Civil Rights legends vow to fight to restore Voting Rights Act of 1965

civil rights icons
ATLANTA — It was the rarest of sights: Three generations of civil rights leaders convened at the Wheat Street Baptist Church to commemorate the 50th anniversary of the Voting Rights Act (VRA) of 1965. But it was hardly a celebratory spirit that pulsated through the church. More than to take an assemblage to take a nostalgic waltz back to the Civil Rights Movement’s glory days, the esteemed leaders issued a stern warning to those in attendance as well as anyone who reads their words:
Powerful forces are hellbent on infringing upon and compromising black people’s fundamental Constitutional and American right to vote without obstruction, and that African Americans need to fiercely and jealously guard the VRA from their enemy’s evil clutches.
The leaders are responding to the U.S. Supreme Court’s decision to remove a major portion of the Voting Rights Act in 2013 that gave nine states, mostly in the South, permission to change laws governing their elections and voting processes without first have to receive federal approval beforehand. Since that monumental decision two years ago, we have seen “red” states implement various measures that these black leaders define as dastardly moves to significantly impede on minority and youth electorate participation.
It was appropriate that the man who had his skull cracked (and nearly died) on the Edmund Pettus Bridge in Selma, Ala. 50 years ago — marching to make President Lyndon Johnson pass the Voting Rights Act — would issue the strongest challenge to his listeners on this most momentous occasion.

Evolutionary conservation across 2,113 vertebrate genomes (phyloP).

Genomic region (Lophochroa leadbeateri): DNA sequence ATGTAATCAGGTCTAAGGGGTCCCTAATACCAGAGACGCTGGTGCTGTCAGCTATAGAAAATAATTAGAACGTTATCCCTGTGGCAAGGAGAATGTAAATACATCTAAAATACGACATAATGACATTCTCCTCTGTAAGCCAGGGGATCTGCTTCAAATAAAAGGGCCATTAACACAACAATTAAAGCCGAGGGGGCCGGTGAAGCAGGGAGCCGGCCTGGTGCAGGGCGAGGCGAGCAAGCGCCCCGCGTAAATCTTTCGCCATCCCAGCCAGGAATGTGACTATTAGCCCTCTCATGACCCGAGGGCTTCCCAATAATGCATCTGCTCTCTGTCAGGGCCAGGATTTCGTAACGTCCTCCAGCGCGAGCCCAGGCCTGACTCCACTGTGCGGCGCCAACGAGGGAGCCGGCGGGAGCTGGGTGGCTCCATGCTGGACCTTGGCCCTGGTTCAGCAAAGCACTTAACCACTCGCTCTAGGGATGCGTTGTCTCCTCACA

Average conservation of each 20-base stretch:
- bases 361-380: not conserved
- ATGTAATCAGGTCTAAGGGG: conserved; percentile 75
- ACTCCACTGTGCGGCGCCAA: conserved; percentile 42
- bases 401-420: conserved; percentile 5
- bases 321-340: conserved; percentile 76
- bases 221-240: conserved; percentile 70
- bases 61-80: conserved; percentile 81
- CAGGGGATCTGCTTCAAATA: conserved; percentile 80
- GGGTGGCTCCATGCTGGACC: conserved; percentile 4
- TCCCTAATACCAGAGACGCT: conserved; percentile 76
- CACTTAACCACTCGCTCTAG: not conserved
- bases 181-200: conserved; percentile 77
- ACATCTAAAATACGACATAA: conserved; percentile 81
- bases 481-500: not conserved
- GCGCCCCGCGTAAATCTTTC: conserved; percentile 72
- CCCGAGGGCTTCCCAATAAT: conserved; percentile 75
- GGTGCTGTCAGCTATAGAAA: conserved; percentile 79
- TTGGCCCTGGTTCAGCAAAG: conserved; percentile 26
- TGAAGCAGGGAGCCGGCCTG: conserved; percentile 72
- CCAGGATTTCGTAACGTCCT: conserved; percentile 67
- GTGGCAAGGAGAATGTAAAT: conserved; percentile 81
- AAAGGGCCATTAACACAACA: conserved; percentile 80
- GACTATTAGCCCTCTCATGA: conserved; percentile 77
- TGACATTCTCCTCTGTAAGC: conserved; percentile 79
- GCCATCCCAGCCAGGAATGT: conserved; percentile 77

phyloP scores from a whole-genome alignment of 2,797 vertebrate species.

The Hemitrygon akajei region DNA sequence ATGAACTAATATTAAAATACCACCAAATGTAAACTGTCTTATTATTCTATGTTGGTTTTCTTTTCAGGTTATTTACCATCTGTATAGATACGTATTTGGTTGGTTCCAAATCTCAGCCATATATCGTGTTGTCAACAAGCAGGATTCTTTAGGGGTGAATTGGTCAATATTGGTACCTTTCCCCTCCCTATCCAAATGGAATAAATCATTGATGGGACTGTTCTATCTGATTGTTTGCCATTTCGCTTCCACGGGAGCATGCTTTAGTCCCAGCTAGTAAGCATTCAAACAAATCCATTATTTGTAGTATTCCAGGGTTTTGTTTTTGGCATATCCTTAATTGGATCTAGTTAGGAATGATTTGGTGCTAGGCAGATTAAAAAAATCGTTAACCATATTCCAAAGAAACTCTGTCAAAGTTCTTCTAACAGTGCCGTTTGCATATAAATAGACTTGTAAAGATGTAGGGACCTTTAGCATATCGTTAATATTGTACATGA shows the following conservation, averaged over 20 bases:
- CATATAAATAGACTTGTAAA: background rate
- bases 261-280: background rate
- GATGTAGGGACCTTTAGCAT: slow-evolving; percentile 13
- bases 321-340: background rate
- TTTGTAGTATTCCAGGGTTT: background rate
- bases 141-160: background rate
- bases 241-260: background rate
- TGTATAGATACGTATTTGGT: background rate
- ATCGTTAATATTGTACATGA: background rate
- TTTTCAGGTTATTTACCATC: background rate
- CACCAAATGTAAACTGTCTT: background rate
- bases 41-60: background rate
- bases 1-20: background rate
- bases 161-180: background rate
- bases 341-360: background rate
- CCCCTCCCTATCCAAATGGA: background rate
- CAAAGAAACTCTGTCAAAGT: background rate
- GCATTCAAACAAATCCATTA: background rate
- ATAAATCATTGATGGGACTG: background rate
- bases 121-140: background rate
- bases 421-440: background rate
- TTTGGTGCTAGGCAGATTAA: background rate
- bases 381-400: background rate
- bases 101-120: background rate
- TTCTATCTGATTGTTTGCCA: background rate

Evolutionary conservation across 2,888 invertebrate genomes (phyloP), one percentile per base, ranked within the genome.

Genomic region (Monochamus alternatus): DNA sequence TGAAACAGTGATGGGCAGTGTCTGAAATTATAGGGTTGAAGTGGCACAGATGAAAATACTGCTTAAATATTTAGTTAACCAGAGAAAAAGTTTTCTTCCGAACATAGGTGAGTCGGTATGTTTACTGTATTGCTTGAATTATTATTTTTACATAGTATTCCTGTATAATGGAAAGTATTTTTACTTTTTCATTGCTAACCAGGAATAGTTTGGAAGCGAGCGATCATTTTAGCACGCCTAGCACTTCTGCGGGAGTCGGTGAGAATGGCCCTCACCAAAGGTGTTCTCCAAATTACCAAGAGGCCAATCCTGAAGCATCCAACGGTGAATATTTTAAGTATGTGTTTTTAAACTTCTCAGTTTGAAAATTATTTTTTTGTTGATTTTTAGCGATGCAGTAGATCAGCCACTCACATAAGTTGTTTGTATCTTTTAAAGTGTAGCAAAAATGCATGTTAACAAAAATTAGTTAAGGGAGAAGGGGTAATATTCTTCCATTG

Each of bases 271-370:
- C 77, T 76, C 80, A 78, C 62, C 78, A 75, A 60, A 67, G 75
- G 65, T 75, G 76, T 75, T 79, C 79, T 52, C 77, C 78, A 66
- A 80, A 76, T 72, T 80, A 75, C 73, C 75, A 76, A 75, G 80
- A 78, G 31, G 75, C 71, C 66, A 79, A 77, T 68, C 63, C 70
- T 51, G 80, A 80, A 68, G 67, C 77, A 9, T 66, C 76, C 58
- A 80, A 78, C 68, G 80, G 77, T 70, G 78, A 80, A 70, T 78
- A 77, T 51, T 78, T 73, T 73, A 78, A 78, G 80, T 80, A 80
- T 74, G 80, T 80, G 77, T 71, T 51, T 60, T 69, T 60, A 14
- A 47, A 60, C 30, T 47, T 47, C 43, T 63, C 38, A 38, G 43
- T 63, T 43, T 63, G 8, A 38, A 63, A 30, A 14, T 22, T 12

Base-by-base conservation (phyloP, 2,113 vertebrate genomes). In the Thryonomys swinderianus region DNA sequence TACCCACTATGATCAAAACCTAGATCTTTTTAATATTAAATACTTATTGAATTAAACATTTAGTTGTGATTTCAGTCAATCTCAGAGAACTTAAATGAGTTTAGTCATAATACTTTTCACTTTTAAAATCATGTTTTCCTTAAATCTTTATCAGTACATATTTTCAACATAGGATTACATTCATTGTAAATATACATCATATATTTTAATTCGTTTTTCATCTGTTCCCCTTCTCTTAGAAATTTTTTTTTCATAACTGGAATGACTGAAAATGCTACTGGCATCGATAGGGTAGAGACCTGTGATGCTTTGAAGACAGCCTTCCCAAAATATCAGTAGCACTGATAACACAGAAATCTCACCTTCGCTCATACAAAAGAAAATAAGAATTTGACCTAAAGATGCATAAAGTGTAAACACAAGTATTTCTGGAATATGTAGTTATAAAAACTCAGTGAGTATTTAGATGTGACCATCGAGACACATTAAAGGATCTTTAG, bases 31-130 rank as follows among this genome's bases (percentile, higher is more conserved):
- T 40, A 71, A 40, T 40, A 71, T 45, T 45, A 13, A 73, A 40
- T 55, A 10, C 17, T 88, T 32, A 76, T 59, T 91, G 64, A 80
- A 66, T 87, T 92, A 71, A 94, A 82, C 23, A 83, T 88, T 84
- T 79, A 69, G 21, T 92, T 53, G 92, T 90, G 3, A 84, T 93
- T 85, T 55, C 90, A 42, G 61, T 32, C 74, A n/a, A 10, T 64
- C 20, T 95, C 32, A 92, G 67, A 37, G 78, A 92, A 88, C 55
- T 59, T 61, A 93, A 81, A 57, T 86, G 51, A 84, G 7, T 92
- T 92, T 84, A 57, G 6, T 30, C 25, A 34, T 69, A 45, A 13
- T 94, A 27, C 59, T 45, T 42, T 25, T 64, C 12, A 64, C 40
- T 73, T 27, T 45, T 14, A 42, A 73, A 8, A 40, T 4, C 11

“I tell you, we have a fight on our hands. And if I wasn’t in church, I would say something else. But I think that we are too quiet. We are just too quiet. But I think we can fix the Voting Rights Act if get out there and just make some noise and push,” legendary U.S. Congressman John Lewis (D-Ga.) railed at the podium to thunderous applause. “People were hung and beaten and some were shot and killed — they were murdered — for this. But now we’re going to sit on our butts and not do anything” as the enemies continue to chip away at the Voting Rights protection in multiple states.
“We have to speak up and speak out and get in the way, and get into trouble — good trouble and necessary trouble,” Lewis continued, enumerating on the many ridiculous rules and obstacles blacks had to negotiate just to register to vote back in the day. “You don’t believe me, but there are forces in our country that are trying to take us back” to those dark days of Jim Crowism.
The rare gathering of venerated leaders was part of a day-long event that was facilitated by the Coalition for a People’s Agenda, an umbrella organization of civil and civic groups co-created and headed by SCLC President-emeritus Rev. Joseph Lowery, the man called the “Dean of Civil Rights Leaders.”